The First Book Published by an African-American
Phillis Wheatley. Poems on Various Subjects, Religious
and Moral.... London: Printed for A. Bell..., 1773.
First edition. Twelvemo. 124, [3, Contents], [1, ads] pages.
Engraved frontispiece portrait of the author and title page both
missing. Rebound in modern full red morocco, boards ruled in gilt
with gilt floral cornerpieces, and previous owner's gilt initials
in center on front board, spine ruled, tooled and lettered in gilt,
gilt turn-ins. The first two leaves are mounted on both sides to
wax paper, several pages with tears near gutters, pages 46-48, and
93 roughly opened, upper margins of pages 52, 54, 63, 64, 67-70,
75-78 repaired with wax paper, contemporary previous owner's
signature on page 113. A good copy of one of the most important
books by an African-American, now preserved in a fine modern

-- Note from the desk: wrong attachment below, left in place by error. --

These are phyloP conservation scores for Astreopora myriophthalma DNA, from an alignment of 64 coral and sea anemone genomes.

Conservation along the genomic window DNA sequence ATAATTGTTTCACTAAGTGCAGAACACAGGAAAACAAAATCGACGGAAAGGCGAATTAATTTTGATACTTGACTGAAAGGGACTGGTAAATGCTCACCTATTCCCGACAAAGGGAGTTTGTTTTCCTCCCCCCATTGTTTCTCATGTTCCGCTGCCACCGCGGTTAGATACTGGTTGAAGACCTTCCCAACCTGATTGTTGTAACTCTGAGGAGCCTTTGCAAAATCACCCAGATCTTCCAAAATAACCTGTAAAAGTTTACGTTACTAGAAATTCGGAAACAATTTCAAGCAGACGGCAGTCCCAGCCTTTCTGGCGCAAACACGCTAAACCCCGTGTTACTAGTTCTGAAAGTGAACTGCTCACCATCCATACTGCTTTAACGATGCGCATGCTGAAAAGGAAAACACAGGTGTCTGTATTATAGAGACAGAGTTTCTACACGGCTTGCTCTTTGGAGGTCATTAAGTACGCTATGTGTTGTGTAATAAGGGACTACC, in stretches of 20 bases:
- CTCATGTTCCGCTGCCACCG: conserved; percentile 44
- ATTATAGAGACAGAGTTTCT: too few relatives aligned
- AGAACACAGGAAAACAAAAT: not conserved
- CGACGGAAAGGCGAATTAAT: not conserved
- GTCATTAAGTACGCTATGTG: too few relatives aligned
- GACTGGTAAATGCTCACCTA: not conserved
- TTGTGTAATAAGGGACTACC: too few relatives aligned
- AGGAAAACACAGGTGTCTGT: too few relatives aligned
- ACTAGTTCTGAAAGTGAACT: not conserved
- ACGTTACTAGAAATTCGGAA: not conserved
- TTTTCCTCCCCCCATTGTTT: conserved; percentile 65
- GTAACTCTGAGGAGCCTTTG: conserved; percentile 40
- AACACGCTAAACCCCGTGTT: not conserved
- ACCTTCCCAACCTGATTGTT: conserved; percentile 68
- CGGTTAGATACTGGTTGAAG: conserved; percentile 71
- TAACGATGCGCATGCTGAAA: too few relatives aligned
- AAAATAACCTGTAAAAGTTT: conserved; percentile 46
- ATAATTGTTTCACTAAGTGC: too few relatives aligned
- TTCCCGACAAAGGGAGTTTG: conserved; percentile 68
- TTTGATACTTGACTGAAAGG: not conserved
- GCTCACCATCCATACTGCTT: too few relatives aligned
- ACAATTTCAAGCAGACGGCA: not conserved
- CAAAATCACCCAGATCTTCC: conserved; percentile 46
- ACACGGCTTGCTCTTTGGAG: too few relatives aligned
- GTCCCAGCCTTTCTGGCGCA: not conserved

Phillis Wheatley (circa 1753-1784) was born in Africa. When she was about eight, she was brought as a slave to Boston, where she was purchased by John Wheatley, a prosperous tailor, to be the personal servant of his wife. Her masters encouraged her interest in books, and John Wheatley writes: "Without any assistance from School Education ... she in sixteen Months Time from her arrival, attained the English Language ... to such a Degree, as to read any, the most difficult Parts of the Sacred Writings ..." (from the letter of Wheatley to the publisher, printed here as introductory material). She also read extensively in Greek and Roman history, Greek mythology, and in the contemporary English poets. Her work strongly reveals the influence of Gray and Pope. Because her health was failing, her master's son took her to England in 1773, where her popularity was immediate and great. This, her first bound volume of poetry, was published while she was abroad. Most of her poems are elegies, and most reveal her intense religious faith. Unfortunately, little is written about herself or her circumstances in America. Though it is generally agreed that there was little originality in her work, her poems are polished, sophisticated, and similar in style to many turned out in both England and America at the time. She eventually married a "Free Negro." Always frail, she lost two of the three children she bore and died in poverty at little more than thirty years of age. (See D.A.B.; Loggins, The Negro Author, pp. 16-29). "Phillis Wheatley, the first black woman poet in America, was kidnapped from Senegal, West Africa and sold to the Boston merchant John Wheatley in 1761. Phillis was educated by members of her master's family. Wonderfully gifted, she quickly mastered English, then Greek and Latin. She began writing poetry at the age of thirteen and continued to write poem after poem, dedicating to famous people of her day. Wheatley's rise was rapid and she was received in the best drawing rooms of London and Boston. "Wheatley wrote at a time when women suffered great discouragement for expressing political and literary thoughts. She made a brief visit to England in 1773 during which her Poems... were printed. A second London edition appeared in the same year. Wheatley has been called African America's peerless and was the first African American to publish a book of any nature. The first edition of Wheatley's Poems... are considered one of the most important books relating to African-American literature and one of the most celebrated relating to a black author." (Charles L. Blockson, A Commented Bibliography of One Hundred and One Influential Books By and About People of African Descent (1556-1982). A Collector's Choice). "Phillis Wheatley, later Peters, 1753?-1784, slave and poet. Born in Africa, she was shipped to Boston, Mass. in 1761, aged about seven, and bought for Susannah W. (wife of a rich tailor), who with her teenage daughter took the unusual step of educating her. Writing poems by 1765, publishing one in a newspaper in 1767, she was noticed in society as a curiosity. Proposals for publishing a volume by subscription at Boston in 1772 failed: next year her respiratory complaints caused the W.'s to send her on a visit to London; there her Poems on Various Subjects, Religious and Moral, appeared in 1773, certified by prominent citizens the unaided work of a 'Negro servant'. She was both lionized as an untaught genius, and savaged in the Public Advertiser as part of 'a Flood of female Literature'; she kept all her life a copy of Paradise Lost given her by the Lord Mayor of London. Her work is fluent, polished, not merely conventional. She expresses fervent Christian piety, celebrates liberty of various kinds, laments a large number of public and private deaths (many of children), and praises a black artist's work. She calls Africa 'land of errors', 'dark abodes', yet paints her father's 'excruciating sorrow' at her capture. Freed on her return, she married in 1778 another free black, John Peters. She published a few more poems, and made vain proposals for another volume, 1779, but sank into poverty (her husband jailed for debt), drudgery, illness, and the birth and death of three babies." (Virginia Blain et al., The Feminist Companion to Literature in English, pp. 1155-56).
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